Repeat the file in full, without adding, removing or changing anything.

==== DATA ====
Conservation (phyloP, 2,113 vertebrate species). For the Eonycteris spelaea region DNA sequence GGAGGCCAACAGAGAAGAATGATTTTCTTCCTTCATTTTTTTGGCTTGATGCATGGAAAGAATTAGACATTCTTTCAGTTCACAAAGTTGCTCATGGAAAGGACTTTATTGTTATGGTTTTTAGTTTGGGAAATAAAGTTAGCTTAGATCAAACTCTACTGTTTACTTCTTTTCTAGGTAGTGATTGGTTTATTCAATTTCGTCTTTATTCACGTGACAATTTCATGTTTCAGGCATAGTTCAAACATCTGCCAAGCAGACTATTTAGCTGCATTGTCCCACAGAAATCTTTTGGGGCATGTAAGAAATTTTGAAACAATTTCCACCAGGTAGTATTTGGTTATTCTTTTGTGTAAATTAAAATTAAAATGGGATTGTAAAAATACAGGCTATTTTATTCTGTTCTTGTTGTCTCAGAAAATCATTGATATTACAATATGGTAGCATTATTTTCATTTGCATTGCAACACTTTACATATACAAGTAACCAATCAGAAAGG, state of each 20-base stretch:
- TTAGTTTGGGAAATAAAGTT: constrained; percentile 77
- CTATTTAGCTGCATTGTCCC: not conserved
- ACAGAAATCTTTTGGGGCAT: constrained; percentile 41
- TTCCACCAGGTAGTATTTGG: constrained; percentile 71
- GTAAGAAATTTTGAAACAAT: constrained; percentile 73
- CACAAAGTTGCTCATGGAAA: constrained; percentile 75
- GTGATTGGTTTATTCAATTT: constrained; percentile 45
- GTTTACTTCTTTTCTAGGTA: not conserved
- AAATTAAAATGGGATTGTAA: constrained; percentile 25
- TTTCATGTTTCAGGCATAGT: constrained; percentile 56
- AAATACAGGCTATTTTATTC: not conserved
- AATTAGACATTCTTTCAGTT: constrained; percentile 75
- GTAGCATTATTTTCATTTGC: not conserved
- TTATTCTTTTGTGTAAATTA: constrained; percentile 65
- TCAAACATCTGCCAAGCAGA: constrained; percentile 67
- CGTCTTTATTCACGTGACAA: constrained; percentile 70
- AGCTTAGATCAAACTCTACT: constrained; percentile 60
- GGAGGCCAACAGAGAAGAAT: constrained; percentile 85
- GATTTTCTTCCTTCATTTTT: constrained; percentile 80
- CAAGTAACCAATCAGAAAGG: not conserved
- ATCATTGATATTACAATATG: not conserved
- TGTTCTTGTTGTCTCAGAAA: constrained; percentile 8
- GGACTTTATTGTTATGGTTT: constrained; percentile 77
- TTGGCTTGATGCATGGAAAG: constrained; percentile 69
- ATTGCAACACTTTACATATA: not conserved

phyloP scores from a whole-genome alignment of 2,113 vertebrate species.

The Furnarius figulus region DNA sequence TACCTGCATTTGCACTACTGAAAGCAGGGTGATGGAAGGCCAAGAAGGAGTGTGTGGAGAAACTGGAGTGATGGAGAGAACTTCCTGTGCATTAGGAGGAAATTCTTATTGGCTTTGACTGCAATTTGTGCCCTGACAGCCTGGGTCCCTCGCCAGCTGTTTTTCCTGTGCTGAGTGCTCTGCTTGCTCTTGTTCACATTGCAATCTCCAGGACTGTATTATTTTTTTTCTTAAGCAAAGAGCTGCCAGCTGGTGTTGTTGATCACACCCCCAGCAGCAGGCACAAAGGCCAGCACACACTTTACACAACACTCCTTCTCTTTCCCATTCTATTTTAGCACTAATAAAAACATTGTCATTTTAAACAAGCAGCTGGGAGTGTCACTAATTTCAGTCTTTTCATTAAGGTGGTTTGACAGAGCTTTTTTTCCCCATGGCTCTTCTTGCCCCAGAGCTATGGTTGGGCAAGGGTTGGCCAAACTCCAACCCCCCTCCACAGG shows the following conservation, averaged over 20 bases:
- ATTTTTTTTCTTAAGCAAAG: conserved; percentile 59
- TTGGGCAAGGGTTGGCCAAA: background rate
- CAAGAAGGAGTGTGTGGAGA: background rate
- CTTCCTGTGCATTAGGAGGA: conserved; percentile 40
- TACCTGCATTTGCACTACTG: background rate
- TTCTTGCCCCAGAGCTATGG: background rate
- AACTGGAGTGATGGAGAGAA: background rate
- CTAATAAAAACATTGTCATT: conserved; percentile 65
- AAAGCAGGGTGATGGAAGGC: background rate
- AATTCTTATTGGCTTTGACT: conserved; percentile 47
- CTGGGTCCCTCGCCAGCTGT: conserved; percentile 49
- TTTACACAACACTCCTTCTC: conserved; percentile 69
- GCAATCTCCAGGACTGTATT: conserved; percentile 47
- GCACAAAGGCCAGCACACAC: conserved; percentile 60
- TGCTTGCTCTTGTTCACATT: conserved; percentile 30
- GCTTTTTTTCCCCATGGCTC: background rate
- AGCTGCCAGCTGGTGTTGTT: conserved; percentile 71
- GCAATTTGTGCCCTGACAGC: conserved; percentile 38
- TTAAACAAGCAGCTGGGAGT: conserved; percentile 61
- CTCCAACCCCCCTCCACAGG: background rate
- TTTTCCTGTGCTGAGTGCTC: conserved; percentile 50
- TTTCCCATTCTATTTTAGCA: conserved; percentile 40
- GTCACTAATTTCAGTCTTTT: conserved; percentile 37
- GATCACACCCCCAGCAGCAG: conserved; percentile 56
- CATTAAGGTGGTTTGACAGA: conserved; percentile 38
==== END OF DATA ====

Conservation (phyloP, 2,113 vertebrate species). For the Eonycteris spelaea region DNA sequence GGAGGCCAACAGAGAAGAATGATTTTCTTCCTTCATTTTTTTGGCTTGATGCATGGAAAGAATTAGACATTCTTTCAGTTCACAAAGTTGCTCATGGAAAGGACTTTATTGTTATGGTTTTTAGTTTGGGAAATAAAGTTAGCTTAGATCAAACTCTACTGTTTACTTCTTTTCTAGGTAGTGATTGGTTTATTCAATTTCGTCTTTATTCACGTGACAATTTCATGTTTCAGGCATAGTTCAAACATCTGCCAAGCAGACTATTTAGCTGCATTGTCCCACAGAAATCTTTTGGGGCATGTAAGAAATTTTGAAACAATTTCCACCAGGTAGTATTTGGTTATTCTTTTGTGTAAATTAAAATTAAAATGGGATTGTAAAAATACAGGCTATTTTATTCTGTTCTTGTTGTCTCAGAAAATCATTGATATTACAATATGGTAGCATTATTTTCATTTGCATTGCAACACTTTACATATACAAGTAACCAATCAGAAAGG, state of each 20-base stretch:
- TTAGTTTGGGAAATAAAGTT: constrained; percentile 77
- CTATTTAGCTGCATTGTCCC: not conserved
- ACAGAAATCTTTTGGGGCAT: constrained; percentile 41
- TTCCACCAGGTAGTATTTGG: constrained; percentile 71
- GTAAGAAATTTTGAAACAAT: constrained; percentile 73
- CACAAAGTTGCTCATGGAAA: constrained; percentile 75
- GTGATTGGTTTATTCAATTT: constrained; percentile 45
- GTTTACTTCTTTTCTAGGTA: not conserved
- AAATTAAAATGGGATTGTAA: constrained; percentile 25
- TTTCATGTTTCAGGCATAGT: constrained; percentile 56
- AAATACAGGCTATTTTATTC: not conserved
- AATTAGACATTCTTTCAGTT: constrained; percentile 75
- GTAGCATTATTTTCATTTGC: not conserved
- TTATTCTTTTGTGTAAATTA: constrained; percentile 65
- TCAAACATCTGCCAAGCAGA: constrained; percentile 67
- CGTCTTTATTCACGTGACAA: constrained; percentile 70
- AGCTTAGATCAAACTCTACT: constrained; percentile 60
- GGAGGCCAACAGAGAAGAAT: constrained; percentile 85
- GATTTTCTTCCTTCATTTTT: constrained; percentile 80
- CAAGTAACCAATCAGAAAGG: not conserved
- ATCATTGATATTACAATATG: not conserved
- TGTTCTTGTTGTCTCAGAAA: constrained; percentile 8
- GGACTTTATTGTTATGGTTT: constrained; percentile 77
- TTGGCTTGATGCATGGAAAG: constrained; percentile 69
- ATTGCAACACTTTACATATA: not conserved

phyloP scores from a whole-genome alignment of 2,113 vertebrate species.

The Furnarius figulus region DNA sequence TACCTGCATTTGCACTACTGAAAGCAGGGTGATGGAAGGCCAAGAAGGAGTGTGTGGAGAAACTGGAGTGATGGAGAGAACTTCCTGTGCATTAGGAGGAAATTCTTATTGGCTTTGACTGCAATTTGTGCCCTGACAGCCTGGGTCCCTCGCCAGCTGTTTTTCCTGTGCTGAGTGCTCTGCTTGCTCTTGTTCACATTGCAATCTCCAGGACTGTATTATTTTTTTTCTTAAGCAAAGAGCTGCCAGCTGGTGTTGTTGATCACACCCCCAGCAGCAGGCACAAAGGCCAGCACACACTTTACACAACACTCCTTCTCTTTCCCATTCTATTTTAGCACTAATAAAAACATTGTCATTTTAAACAAGCAGCTGGGAGTGTCACTAATTTCAGTCTTTTCATTAAGGTGGTTTGACAGAGCTTTTTTTCCCCATGGCTCTTCTTGCCCCAGAGCTATGGTTGGGCAAGGGTTGGCCAAACTCCAACCCCCCTCCACAGG shows the following conservation, averaged over 20 bases:
- ATTTTTTTTCTTAAGCAAAG: conserved; percentile 59
- TTGGGCAAGGGTTGGCCAAA: background rate
- CAAGAAGGAGTGTGTGGAGA: background rate
- CTTCCTGTGCATTAGGAGGA: conserved; percentile 40
- TACCTGCATTTGCACTACTG: background rate
- TTCTTGCCCCAGAGCTATGG: background rate
- AACTGGAGTGATGGAGAGAA: background rate
- CTAATAAAAACATTGTCATT: conserved; percentile 65
- AAAGCAGGGTGATGGAAGGC: background rate
- AATTCTTATTGGCTTTGACT: conserved; percentile 47
- CTGGGTCCCTCGCCAGCTGT: conserved; percentile 49
- TTTACACAACACTCCTTCTC: conserved; percentile 69
- GCAATCTCCAGGACTGTATT: conserved; percentile 47
- GCACAAAGGCCAGCACACAC: conserved; percentile 60
- TGCTTGCTCTTGTTCACATT: conserved; percentile 30
- GCTTTTTTTCCCCATGGCTC: background rate
- AGCTGCCAGCTGGTGTTGTT: conserved; percentile 71
- GCAATTTGTGCCCTGACAGC: conserved; percentile 38
- TTAAACAAGCAGCTGGGAGT: conserved; percentile 61
- CTCCAACCCCCCTCCACAGG: background rate
- TTTTCCTGTGCTGAGTGCTC: conserved; percentile 50
- TTTCCCATTCTATTTTAGCA: conserved; percentile 40
- GTCACTAATTTCAGTCTTTT: conserved; percentile 37
- GATCACACCCCCAGCAGCAG: conserved; percentile 56
- CATTAAGGTGGTTTGACAGA: conserved; percentile 38